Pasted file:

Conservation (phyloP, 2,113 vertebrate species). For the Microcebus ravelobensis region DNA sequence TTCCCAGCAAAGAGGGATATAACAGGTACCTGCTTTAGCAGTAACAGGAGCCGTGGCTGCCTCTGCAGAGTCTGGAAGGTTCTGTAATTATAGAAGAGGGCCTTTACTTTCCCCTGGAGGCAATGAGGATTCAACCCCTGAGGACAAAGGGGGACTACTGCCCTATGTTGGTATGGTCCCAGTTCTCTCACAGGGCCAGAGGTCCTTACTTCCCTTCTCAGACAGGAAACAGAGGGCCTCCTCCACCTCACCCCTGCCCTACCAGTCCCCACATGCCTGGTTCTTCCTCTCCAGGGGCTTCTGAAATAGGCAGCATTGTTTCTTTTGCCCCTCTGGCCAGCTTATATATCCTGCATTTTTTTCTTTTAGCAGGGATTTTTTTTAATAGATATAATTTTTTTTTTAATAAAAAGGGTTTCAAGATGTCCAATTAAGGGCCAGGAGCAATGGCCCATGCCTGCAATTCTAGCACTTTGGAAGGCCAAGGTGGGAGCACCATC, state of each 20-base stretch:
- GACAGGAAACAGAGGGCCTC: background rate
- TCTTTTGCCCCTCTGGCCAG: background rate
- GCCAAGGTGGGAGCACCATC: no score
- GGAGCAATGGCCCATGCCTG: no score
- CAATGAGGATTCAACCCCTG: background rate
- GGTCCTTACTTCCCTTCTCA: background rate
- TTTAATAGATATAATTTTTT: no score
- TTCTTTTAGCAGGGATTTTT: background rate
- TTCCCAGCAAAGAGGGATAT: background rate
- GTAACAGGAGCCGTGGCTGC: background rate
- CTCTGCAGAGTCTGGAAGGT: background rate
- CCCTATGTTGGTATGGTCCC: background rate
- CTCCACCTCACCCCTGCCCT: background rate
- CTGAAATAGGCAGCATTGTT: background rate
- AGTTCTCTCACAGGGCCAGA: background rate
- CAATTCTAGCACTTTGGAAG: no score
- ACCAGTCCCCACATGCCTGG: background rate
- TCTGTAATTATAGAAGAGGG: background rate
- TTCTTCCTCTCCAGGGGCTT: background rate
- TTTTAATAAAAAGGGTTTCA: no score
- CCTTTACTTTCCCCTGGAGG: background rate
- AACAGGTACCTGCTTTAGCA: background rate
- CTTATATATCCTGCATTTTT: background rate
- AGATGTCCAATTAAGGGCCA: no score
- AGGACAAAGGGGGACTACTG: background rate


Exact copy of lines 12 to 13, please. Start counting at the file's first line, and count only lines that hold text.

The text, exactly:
- CTCTGCAGAGTCTGGAAGGT: background rate
- CCCTATGTTGGTATGGTCCC: background rate